23 September 2012

Financial Ignorance a Sinn

The next step on the rocky road of the Eurozone crisis is the financial union, proposed by Barroso last weekend. The proposal for a banking union is suggested as a way of saving the euro and the European financial system. If we will not take this step then the finance houses will not trust us and will destroy us. But just a minute. If the financiers are so all powerful how come they needed us to bail them out? This is one basic logical flaw. Another is why a system that failed because it was too consolidated and too centralised is to be saved by becoming entirely centralised, with just one regulator overseeing all of Europe's 6000 banks.

The answer is that German money is needed to make the banking union work, and the German monetary authorities will not agree to this unless they have control of what those banks are able to do. A proposal so draconian and disempowering will never be acceptable to banks in the countries of the European periphery that still have the economic strength to resist, which will make withdrawal from the EU much more likely, and especially in the UK. The proposal is the opposite of a real solution to the crisis, which would rely on more diversity, the breaking up of the larger banks into smaller banks more responsive to their local communities, and the creation of many currencies rather than the monopoly of the Euro.

The public debate about the Eurozone crisis has been lamentably shallow. A recent exception was an interview with Hans-Werner Sinn on Hardtalk. He was responding to George Soros's recent call that Germany should either 'lead or leave' the euro, which Sinn portrayed as a veiled demand for Germany to pay more. As a financier it is unsurprising that Soros should call for the German government to create more money that, as previously identified on a guest post on this blog, will mostly end up in the hands of financiers.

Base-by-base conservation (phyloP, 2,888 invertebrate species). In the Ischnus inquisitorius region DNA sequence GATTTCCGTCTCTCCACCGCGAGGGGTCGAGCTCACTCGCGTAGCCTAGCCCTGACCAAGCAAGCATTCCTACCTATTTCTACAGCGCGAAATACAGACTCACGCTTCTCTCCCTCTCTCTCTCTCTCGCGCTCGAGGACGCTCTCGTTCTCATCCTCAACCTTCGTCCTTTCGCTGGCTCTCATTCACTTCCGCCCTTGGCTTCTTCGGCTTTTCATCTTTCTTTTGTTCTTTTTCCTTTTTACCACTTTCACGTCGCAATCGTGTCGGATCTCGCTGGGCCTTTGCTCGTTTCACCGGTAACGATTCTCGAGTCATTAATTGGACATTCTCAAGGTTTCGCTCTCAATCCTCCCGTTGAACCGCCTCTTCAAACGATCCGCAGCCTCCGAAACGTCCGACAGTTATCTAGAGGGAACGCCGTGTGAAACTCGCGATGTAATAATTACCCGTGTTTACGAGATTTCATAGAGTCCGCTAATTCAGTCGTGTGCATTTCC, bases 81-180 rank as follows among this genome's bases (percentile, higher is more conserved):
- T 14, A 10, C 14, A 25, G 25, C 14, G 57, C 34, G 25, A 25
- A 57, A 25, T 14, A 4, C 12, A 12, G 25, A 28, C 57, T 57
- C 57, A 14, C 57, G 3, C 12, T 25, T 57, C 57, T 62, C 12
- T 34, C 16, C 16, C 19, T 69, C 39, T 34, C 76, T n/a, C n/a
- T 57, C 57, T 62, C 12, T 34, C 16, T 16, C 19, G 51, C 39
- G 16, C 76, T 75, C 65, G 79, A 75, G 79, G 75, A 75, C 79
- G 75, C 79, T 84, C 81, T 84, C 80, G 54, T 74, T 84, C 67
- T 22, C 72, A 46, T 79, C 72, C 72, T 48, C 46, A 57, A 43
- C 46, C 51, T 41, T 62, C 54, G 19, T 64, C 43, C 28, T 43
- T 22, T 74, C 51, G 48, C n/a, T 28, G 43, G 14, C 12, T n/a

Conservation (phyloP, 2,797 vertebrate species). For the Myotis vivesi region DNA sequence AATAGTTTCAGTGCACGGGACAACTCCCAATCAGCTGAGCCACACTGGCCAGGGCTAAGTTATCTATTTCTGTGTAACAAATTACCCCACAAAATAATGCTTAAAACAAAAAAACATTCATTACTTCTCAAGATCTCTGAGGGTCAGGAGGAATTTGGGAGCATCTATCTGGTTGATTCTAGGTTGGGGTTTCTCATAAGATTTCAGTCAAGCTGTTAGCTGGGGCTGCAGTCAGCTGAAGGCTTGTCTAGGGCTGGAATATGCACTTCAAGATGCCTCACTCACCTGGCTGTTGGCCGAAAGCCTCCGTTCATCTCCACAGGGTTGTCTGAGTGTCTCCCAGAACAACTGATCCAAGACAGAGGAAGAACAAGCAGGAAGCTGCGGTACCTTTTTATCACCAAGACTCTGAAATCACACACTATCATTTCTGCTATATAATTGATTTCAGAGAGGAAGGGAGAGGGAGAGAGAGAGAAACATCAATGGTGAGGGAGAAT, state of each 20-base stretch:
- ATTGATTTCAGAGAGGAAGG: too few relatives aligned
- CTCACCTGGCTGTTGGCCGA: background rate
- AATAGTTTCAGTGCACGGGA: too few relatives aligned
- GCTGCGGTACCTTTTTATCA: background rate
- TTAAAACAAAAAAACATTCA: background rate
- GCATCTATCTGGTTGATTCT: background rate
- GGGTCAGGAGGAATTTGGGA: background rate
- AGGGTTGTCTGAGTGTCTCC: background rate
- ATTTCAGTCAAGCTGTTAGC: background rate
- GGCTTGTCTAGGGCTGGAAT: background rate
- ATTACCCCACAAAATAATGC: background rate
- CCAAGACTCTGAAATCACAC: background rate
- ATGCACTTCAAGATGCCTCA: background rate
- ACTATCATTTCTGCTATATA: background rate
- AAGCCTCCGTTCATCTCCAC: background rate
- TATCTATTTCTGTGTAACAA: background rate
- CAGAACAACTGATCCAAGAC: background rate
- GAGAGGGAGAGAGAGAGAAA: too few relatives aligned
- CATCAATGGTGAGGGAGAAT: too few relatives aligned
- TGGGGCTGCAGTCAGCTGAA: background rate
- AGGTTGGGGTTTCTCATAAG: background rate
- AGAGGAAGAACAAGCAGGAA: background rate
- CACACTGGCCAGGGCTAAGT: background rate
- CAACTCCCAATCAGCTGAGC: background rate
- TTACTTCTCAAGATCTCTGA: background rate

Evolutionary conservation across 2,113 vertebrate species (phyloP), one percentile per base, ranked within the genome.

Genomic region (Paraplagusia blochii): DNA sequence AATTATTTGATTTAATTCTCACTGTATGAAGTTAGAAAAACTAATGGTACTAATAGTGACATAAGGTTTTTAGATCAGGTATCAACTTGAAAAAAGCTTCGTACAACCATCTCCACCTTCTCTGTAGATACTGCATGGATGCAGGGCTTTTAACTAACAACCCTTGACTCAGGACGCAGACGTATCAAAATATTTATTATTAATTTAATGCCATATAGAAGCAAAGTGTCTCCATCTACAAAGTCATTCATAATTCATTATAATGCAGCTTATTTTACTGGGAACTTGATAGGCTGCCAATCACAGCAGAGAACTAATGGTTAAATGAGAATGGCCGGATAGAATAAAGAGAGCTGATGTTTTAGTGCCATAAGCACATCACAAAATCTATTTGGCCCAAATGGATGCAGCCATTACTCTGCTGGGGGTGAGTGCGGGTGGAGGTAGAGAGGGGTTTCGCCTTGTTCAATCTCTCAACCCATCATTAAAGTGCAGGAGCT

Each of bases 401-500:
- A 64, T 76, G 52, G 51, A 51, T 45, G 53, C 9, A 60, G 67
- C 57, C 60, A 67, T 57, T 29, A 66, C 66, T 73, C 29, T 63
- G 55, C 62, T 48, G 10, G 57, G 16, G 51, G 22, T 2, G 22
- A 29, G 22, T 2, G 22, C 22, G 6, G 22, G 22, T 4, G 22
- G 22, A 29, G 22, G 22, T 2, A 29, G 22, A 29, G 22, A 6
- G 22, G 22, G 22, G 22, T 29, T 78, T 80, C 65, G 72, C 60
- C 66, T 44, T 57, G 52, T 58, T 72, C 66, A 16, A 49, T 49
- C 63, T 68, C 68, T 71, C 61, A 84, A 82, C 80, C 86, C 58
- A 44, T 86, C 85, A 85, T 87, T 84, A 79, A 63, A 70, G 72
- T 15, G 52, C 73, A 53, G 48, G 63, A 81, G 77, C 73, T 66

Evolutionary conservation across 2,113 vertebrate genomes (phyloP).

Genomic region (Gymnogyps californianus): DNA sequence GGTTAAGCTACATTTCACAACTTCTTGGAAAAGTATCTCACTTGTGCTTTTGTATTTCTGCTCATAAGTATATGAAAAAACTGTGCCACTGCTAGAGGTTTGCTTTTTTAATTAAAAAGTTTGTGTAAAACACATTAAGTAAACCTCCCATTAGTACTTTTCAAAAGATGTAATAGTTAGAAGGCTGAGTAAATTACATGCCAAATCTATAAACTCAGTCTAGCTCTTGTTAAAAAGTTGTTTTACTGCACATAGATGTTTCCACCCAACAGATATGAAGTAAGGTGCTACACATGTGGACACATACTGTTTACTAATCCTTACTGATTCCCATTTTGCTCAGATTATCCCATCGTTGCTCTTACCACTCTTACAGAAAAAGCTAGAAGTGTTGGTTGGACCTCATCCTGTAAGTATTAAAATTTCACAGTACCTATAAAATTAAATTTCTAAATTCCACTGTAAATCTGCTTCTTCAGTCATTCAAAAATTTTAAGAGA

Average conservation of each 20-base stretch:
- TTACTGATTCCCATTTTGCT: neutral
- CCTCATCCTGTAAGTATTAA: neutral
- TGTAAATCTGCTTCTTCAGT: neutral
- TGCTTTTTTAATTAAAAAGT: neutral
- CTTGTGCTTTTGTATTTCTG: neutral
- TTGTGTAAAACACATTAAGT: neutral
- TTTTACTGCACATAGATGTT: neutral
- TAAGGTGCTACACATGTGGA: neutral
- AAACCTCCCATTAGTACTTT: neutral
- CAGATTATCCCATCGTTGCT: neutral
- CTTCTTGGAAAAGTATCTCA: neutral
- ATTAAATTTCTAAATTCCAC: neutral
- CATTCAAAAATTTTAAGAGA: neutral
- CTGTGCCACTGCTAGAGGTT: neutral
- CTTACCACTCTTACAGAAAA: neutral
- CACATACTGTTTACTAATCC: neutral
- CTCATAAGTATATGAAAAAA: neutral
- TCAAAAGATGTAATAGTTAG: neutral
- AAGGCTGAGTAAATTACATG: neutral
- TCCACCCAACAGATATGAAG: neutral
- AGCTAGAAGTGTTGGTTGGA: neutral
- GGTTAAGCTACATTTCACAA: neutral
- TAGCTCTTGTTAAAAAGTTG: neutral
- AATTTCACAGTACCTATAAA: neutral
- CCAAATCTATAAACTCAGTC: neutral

The most interesting parts of the interview have been cut from this video, although Sinn does identify how the 'policy of making private debt contracts public debt contracts is dangerous to Europe'. By increasing tensions between national governments, as the northern countries become the creditors of the southern European countries. This will raise tensions between the nations of Europe, the very tensions that the EU was set up to diminish. The whole interview, available as a podcast, is well worth listening to, as a heterodox view of the Eurozone crisis that also exposes the ignorance and lack of understanding of BBC staff.

19 September 2012

Tunisia's Financial Revolution

The job of Governor of the Bank of England is now being advertised. I a hoping that radical critics of the present elitist and destructive monetary regime will find a candidate we can rally behind. Between Occupy and the New Economics Foundation we should launch a shared platform for the favoured candidate. Alternatively we should send our individual cvs as radical economists, especially those of us who were able to see the crash coming before 2007 and warned accordingly.